Many fridges have filters for ice and drinking water. Today, we’ll explore if you really need a fridge filter and how they stack up against the competition.
How Fridge Filters Work
Residential refrigerator models are commonly equipped with ice and water dispensers as well as filters for the water that travels through them. But is fridge-filtered water really healthier than tap water? Do you need to change the fridge filter as often as the manufacturer recommends? Is there a better water treatment option for you?
To answer those questions, we first need to look at what fridge filters do and how they do it.
All water filters operate by the same general method: water is forced through a filtering medium that attracts and catches undesirable chemicals or other substances. The medium then holds onto those substances, allowing clean water to move on to its next stop (like your tap). Eventually, the filtering medium reaches capacity and must be replaced for the filter unit to keep functioning.
Do You Need a Fridge Filter?
There are two parts to this question. The first is if your fridge can function properly without a water filter. Fortunately, most machines run perfectly well using regular tap water. If you want to keep using the water/ice dispenser, know that some models require a bypass plug to be inserted in place of the filter. Check your fridge’s user guide or contact the manufacturer to see if this applies to you.
The second part of the question is if you need a fridge filter to improve your water safety or quality. As you might expect, that depends on the water coming into your home and your own personal preferences.
As we’ve discussed before, public water suppliers are required to share the results of routine water tests in Consumer Confidence Reports (CCR). The CCR will tell you what, if any, contaminants have been found in your local system, the concentration of the contaminants, and any precautions you may have to take. However, these reports are not specific to your home. You can also have your home’s water tested at a certified laboratory or through our free water test!
Of course, safety is only part of water quality. Tap water may be safe and still not have the best taste or odor.
Fridge Filters vs. The Alternatives
Once you know what you want to remove from your water, be sure to get a filter that can take it out. As the CDC says, “No filter eliminates all contaminants, so understanding what filters do and do not do is important.” Make sure your filter is NSF-certified for any substance of concern. (The Water Quality Association and NSF keep a database of filters.)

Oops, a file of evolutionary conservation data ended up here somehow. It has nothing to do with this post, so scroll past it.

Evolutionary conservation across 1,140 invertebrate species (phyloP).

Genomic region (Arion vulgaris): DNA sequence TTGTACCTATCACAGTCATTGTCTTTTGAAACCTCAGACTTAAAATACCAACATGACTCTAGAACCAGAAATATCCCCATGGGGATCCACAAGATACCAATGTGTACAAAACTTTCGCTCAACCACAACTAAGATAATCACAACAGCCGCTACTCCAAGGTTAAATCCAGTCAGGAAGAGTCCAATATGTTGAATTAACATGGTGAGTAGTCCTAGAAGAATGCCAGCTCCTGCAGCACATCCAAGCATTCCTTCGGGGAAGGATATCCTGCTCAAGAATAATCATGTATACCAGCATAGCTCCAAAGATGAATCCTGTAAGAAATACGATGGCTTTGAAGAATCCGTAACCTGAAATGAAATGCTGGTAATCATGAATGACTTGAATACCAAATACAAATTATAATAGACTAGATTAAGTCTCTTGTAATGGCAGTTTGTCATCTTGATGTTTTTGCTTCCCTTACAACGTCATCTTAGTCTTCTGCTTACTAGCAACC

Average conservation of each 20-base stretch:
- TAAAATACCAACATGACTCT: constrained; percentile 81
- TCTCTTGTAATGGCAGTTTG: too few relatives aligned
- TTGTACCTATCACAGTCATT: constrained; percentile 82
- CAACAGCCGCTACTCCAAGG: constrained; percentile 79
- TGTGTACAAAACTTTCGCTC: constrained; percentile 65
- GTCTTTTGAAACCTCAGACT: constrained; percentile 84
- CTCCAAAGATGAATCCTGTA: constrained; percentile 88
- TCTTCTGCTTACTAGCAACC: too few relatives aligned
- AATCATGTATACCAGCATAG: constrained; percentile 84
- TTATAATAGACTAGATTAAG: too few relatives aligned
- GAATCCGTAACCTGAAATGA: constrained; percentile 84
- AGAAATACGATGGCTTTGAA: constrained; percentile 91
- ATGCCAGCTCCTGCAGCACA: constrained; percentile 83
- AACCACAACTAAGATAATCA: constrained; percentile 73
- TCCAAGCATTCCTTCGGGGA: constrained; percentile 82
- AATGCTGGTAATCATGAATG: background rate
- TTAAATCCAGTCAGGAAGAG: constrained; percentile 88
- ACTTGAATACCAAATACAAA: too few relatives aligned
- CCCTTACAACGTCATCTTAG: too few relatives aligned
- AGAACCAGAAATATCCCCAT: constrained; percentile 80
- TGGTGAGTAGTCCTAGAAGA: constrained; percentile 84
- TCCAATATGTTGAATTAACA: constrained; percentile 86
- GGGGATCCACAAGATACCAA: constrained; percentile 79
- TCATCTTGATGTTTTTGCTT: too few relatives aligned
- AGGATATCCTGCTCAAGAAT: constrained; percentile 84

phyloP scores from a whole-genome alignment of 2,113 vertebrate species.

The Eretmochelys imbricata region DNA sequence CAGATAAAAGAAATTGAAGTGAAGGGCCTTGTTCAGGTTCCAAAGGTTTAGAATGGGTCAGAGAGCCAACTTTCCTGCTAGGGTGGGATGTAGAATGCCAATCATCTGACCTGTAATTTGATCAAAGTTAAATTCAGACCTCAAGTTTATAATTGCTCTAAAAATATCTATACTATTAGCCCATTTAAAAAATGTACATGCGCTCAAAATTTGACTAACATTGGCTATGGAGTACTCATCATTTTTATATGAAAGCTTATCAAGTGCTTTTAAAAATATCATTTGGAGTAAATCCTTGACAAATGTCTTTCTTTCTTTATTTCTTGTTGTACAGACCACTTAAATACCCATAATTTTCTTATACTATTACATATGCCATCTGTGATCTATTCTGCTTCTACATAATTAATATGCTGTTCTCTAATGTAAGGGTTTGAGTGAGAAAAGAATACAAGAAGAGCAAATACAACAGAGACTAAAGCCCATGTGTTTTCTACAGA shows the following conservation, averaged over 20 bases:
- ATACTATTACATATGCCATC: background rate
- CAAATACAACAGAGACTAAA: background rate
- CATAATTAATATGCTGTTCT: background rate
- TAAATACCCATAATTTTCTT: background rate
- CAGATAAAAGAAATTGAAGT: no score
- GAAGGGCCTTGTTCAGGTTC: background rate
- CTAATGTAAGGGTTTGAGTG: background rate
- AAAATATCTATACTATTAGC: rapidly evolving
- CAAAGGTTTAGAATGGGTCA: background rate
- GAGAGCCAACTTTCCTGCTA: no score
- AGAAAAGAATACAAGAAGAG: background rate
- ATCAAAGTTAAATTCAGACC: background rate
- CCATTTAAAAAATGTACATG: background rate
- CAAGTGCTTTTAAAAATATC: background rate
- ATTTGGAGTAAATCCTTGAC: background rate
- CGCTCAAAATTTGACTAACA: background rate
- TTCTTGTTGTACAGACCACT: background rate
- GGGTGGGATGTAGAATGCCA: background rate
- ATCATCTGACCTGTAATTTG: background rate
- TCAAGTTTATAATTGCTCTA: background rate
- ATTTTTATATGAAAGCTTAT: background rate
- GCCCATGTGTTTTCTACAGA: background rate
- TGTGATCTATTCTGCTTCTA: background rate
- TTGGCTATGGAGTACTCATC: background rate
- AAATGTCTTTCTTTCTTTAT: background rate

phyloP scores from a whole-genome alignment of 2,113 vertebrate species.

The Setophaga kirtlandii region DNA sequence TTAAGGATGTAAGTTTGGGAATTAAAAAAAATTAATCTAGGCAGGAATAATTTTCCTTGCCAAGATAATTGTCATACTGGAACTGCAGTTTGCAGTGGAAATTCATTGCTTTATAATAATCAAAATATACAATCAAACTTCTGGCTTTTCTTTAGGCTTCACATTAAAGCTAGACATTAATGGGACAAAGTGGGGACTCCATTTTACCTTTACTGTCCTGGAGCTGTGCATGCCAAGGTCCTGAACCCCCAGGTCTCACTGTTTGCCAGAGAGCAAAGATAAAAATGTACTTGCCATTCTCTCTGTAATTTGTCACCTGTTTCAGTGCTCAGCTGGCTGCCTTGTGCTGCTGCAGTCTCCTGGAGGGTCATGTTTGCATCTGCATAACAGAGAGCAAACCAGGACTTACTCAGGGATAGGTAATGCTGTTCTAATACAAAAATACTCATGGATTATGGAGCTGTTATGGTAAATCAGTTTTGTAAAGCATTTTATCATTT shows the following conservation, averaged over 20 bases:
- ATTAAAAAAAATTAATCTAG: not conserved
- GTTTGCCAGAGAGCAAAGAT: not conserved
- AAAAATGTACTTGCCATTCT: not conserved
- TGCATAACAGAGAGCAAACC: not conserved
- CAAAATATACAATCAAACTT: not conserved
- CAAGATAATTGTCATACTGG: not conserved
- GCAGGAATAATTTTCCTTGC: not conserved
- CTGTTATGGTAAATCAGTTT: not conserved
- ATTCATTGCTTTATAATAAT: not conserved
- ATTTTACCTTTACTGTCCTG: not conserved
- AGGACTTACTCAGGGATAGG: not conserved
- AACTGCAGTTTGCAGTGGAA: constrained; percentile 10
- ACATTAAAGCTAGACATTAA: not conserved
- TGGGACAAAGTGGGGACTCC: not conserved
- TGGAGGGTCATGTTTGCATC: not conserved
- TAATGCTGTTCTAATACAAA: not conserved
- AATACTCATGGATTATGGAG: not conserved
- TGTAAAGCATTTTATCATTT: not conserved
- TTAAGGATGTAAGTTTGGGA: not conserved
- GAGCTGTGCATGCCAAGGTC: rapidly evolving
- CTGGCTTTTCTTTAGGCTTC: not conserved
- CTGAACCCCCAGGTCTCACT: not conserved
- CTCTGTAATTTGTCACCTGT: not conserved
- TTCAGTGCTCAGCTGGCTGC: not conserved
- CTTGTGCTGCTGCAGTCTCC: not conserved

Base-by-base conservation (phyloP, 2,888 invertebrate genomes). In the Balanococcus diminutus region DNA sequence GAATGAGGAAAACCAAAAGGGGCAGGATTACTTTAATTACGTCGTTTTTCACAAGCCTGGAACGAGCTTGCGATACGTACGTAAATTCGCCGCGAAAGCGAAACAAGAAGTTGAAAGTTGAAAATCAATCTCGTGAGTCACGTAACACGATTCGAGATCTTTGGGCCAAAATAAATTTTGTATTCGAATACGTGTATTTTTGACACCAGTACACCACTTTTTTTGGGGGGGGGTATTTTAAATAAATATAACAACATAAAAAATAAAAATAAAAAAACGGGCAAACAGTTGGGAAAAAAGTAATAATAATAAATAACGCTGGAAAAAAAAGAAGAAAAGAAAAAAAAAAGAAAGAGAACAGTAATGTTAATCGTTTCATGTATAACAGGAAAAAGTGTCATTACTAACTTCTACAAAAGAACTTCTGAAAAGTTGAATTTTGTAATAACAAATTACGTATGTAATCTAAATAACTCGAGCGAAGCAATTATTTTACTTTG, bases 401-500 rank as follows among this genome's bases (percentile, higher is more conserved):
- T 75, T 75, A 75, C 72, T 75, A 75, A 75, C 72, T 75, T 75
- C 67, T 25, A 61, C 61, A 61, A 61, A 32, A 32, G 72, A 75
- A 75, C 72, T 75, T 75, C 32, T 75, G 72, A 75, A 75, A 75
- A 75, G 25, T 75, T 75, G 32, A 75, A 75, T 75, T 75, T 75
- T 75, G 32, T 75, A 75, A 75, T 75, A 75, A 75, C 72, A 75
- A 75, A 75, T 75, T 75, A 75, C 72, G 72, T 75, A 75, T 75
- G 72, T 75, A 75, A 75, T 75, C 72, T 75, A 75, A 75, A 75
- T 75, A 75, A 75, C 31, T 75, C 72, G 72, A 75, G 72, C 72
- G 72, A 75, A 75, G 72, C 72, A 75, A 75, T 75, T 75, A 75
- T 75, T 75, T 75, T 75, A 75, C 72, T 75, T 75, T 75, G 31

Most fridge filters use activated carbon as a medium. This is good for removing some heavy metals and chemicals, but fridge filters are not as effective against nitrates, bacteria, or dissolved minerals. In addition, you only get filtered water at one location and at a relatively slow rate.
Generally, a carbon filter can be a reliable, inexpensive method to improve the taste and order of drinking water, whether in a fridge, attached to the sink or faucet, or in a removable pitcher. A self-sanitizing bottleless cooler can also be the ideal solution if your fridge doesn’t have a water dispenser.
However, if your concerns extend to hard water or overall water safety, you may want to look into house-wide filtration options. Home filtration systems, like traditional and compact water softeners, or whole house carbon filtration provide treated water to every water outlet, from the fridge to your shower, providing clean water at all of your taps.
At Hague Quality Water of Maryland, we can help you assess your water quality with a free water test! We can then help you choose the treatment strategies that best meet your needs, ensuring you enjoy high quality water throughout your home or business. Hague has units that can be configured to meet all your water quality needs.